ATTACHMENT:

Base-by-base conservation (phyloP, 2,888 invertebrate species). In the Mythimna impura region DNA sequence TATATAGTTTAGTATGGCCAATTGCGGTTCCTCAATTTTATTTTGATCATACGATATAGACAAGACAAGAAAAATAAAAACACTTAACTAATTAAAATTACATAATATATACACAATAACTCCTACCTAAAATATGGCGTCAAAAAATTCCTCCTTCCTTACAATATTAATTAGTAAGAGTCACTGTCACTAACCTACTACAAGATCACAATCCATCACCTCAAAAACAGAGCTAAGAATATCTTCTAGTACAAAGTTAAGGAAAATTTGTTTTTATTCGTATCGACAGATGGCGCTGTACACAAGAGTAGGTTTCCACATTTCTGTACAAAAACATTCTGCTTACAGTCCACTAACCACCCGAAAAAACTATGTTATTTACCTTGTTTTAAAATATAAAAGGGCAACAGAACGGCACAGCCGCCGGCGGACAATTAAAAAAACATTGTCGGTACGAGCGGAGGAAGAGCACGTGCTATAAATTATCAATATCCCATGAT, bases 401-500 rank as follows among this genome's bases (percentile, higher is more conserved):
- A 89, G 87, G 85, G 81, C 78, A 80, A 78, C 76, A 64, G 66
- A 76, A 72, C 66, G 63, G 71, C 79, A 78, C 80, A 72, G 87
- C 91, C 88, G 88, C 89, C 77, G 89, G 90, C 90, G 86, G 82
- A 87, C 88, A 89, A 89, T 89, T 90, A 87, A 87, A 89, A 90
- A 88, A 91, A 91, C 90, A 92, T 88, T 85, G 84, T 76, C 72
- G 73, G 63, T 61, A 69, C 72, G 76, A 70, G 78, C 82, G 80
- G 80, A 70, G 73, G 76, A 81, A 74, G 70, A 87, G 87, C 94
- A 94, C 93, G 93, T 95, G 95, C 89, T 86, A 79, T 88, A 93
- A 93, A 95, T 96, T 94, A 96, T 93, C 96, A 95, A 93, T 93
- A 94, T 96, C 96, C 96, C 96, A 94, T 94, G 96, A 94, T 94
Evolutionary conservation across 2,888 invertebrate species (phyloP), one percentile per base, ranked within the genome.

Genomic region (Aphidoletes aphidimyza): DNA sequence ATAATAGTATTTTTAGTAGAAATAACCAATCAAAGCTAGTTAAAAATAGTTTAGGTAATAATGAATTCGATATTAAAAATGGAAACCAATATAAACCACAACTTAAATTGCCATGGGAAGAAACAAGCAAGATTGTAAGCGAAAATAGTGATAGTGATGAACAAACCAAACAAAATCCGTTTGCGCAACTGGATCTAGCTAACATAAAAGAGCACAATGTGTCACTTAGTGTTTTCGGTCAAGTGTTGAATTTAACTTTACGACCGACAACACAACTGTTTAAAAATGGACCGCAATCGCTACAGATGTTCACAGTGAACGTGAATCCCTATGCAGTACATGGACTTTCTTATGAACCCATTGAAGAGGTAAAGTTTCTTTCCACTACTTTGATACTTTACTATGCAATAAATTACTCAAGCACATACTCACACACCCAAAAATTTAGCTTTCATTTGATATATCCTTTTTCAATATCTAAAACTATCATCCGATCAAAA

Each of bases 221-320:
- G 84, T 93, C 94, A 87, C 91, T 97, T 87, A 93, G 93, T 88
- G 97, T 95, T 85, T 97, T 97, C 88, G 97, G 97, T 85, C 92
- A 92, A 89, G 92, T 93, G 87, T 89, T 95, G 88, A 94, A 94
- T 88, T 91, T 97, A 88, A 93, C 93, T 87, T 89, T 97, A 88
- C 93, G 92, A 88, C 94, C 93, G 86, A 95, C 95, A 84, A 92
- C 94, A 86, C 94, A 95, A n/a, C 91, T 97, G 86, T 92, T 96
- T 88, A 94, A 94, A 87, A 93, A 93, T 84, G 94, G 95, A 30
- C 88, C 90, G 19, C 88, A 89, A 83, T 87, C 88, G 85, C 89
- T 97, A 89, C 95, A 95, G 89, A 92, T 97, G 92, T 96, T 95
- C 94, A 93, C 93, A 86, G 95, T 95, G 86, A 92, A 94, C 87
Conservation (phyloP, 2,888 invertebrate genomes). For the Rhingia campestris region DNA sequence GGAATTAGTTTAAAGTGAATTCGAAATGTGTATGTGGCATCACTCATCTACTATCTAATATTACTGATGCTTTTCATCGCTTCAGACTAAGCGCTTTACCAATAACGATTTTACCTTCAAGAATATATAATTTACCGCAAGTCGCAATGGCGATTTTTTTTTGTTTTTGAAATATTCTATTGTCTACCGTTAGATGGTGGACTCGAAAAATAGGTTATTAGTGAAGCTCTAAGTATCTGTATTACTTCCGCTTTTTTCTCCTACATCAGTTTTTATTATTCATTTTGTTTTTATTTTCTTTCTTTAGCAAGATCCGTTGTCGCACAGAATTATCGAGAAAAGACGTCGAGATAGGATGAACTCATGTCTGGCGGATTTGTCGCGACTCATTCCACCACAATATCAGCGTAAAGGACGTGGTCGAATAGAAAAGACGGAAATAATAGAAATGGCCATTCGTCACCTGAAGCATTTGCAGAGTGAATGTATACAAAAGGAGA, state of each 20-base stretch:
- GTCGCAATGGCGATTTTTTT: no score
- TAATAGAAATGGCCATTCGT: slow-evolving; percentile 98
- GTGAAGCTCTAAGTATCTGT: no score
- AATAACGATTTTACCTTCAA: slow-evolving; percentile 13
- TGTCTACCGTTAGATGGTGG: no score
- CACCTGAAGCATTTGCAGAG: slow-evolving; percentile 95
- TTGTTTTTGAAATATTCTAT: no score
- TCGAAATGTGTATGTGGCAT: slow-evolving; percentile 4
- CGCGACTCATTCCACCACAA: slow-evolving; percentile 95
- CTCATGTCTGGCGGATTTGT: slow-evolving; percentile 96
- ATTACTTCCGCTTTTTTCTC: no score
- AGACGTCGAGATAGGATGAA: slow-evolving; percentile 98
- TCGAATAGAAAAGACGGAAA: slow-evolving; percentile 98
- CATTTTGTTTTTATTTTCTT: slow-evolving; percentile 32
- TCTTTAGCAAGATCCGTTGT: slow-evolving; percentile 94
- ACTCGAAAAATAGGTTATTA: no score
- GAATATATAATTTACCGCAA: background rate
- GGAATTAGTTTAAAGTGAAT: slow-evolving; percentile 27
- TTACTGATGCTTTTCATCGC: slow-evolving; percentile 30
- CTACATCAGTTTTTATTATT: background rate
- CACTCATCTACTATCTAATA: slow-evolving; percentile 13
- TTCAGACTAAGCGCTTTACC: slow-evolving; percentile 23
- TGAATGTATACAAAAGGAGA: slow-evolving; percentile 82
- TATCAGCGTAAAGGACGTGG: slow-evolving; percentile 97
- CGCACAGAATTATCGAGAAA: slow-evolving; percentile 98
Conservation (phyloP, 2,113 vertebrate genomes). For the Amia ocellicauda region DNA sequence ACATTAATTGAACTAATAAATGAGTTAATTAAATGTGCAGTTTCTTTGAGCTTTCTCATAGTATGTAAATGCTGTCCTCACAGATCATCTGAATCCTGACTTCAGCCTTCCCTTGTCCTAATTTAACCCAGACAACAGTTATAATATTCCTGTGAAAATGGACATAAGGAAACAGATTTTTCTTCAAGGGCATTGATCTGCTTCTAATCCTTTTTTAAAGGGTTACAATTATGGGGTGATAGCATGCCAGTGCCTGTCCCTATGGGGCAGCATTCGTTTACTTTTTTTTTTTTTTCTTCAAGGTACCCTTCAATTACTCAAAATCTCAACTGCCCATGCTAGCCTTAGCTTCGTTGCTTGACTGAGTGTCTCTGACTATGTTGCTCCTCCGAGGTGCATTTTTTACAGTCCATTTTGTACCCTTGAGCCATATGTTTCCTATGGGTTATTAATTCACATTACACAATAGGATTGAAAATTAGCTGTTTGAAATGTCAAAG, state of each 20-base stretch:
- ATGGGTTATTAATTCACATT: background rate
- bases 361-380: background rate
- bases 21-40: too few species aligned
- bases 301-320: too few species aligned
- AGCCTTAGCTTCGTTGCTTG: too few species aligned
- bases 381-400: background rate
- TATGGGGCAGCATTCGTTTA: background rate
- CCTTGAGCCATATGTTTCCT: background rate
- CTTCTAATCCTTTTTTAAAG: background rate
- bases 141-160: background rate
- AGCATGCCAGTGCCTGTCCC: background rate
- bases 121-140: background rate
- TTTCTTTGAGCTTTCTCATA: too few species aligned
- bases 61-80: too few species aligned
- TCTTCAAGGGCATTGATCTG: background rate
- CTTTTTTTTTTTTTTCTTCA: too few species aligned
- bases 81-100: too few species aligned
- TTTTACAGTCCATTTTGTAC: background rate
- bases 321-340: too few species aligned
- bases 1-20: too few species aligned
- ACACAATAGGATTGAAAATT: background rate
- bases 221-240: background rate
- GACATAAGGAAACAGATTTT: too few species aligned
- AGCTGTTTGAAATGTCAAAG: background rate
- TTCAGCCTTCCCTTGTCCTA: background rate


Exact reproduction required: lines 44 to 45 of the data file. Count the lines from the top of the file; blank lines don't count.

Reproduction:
- TTACTGATGCTTTTCATCGC: slow-evolving; percentile 30
- CTACATCAGTTTTTATTATT: background rate